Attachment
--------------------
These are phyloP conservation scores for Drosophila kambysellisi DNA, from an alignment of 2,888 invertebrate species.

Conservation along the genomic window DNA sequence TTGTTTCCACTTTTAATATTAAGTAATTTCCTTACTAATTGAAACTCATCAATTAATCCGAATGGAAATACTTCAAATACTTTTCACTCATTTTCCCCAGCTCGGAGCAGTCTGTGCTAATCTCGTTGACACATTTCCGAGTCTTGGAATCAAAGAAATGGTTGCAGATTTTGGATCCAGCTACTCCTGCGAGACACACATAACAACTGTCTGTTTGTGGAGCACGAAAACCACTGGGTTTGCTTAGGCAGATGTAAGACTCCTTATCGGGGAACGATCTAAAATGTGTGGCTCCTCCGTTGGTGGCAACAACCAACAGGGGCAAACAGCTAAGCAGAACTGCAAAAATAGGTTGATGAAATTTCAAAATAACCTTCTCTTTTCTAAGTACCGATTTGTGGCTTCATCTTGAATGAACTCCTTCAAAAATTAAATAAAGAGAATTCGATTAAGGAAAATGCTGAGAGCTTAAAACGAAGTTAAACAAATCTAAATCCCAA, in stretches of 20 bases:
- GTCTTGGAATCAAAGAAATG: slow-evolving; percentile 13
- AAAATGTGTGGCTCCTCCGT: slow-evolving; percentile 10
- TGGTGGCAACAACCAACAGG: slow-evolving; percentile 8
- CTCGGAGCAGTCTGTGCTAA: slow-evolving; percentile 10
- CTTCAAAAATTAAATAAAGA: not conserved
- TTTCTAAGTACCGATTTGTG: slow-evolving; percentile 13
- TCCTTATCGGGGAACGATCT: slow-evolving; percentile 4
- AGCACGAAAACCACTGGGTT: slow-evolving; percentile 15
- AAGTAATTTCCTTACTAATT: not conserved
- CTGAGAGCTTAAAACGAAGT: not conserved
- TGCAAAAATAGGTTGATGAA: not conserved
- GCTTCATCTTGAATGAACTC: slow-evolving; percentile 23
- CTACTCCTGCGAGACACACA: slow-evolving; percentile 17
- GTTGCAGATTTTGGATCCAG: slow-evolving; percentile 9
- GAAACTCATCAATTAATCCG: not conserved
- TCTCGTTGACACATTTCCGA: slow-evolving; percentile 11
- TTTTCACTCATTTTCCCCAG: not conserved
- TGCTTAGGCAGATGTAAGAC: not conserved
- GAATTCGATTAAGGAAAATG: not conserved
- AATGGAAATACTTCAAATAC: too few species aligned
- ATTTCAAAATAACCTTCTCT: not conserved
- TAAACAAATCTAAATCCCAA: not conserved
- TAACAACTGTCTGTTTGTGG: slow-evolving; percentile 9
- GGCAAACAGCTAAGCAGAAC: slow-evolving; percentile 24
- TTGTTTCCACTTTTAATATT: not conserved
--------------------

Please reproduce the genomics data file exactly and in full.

These are phyloP conservation scores for Drosophila kambysellisi DNA, from an alignment of 2,888 invertebrate species.

Conservation along the genomic window DNA sequence TTGTTTCCACTTTTAATATTAAGTAATTTCCTTACTAATTGAAACTCATCAATTAATCCGAATGGAAATACTTCAAATACTTTTCACTCATTTTCCCCAGCTCGGAGCAGTCTGTGCTAATCTCGTTGACACATTTCCGAGTCTTGGAATCAAAGAAATGGTTGCAGATTTTGGATCCAGCTACTCCTGCGAGACACACATAACAACTGTCTGTTTGTGGAGCACGAAAACCACTGGGTTTGCTTAGGCAGATGTAAGACTCCTTATCGGGGAACGATCTAAAATGTGTGGCTCCTCCGTTGGTGGCAACAACCAACAGGGGCAAACAGCTAAGCAGAACTGCAAAAATAGGTTGATGAAATTTCAAAATAACCTTCTCTTTTCTAAGTACCGATTTGTGGCTTCATCTTGAATGAACTCCTTCAAAAATTAAATAAAGAGAATTCGATTAAGGAAAATGCTGAGAGCTTAAAACGAAGTTAAACAAATCTAAATCCCAA, in stretches of 20 bases:
- GTCTTGGAATCAAAGAAATG: slow-evolving; percentile 13
- AAAATGTGTGGCTCCTCCGT: slow-evolving; percentile 10
- TGGTGGCAACAACCAACAGG: slow-evolving; percentile 8
- CTCGGAGCAGTCTGTGCTAA: slow-evolving; percentile 10
- CTTCAAAAATTAAATAAAGA: not conserved
- TTTCTAAGTACCGATTTGTG: slow-evolving; percentile 13
- TCCTTATCGGGGAACGATCT: slow-evolving; percentile 4
- AGCACGAAAACCACTGGGTT: slow-evolving; percentile 15
- AAGTAATTTCCTTACTAATT: not conserved
- CTGAGAGCTTAAAACGAAGT: not conserved
- TGCAAAAATAGGTTGATGAA: not conserved
- GCTTCATCTTGAATGAACTC: slow-evolving; percentile 23
- CTACTCCTGCGAGACACACA: slow-evolving; percentile 17
- GTTGCAGATTTTGGATCCAG: slow-evolving; percentile 9
- GAAACTCATCAATTAATCCG: not conserved
- TCTCGTTGACACATTTCCGA: slow-evolving; percentile 11
- TTTTCACTCATTTTCCCCAG: not conserved
- TGCTTAGGCAGATGTAAGAC: not conserved
- GAATTCGATTAAGGAAAATG: not conserved
- AATGGAAATACTTCAAATAC: too few species aligned
- ATTTCAAAATAACCTTCTCT: not conserved
- TAAACAAATCTAAATCCCAA: not conserved
- TAACAACTGTCTGTTTGTGG: slow-evolving; percentile 9
- GGCAAACAGCTAAGCAGAAC: slow-evolving; percentile 24
- TTGTTTCCACTTTTAATATT: not conserved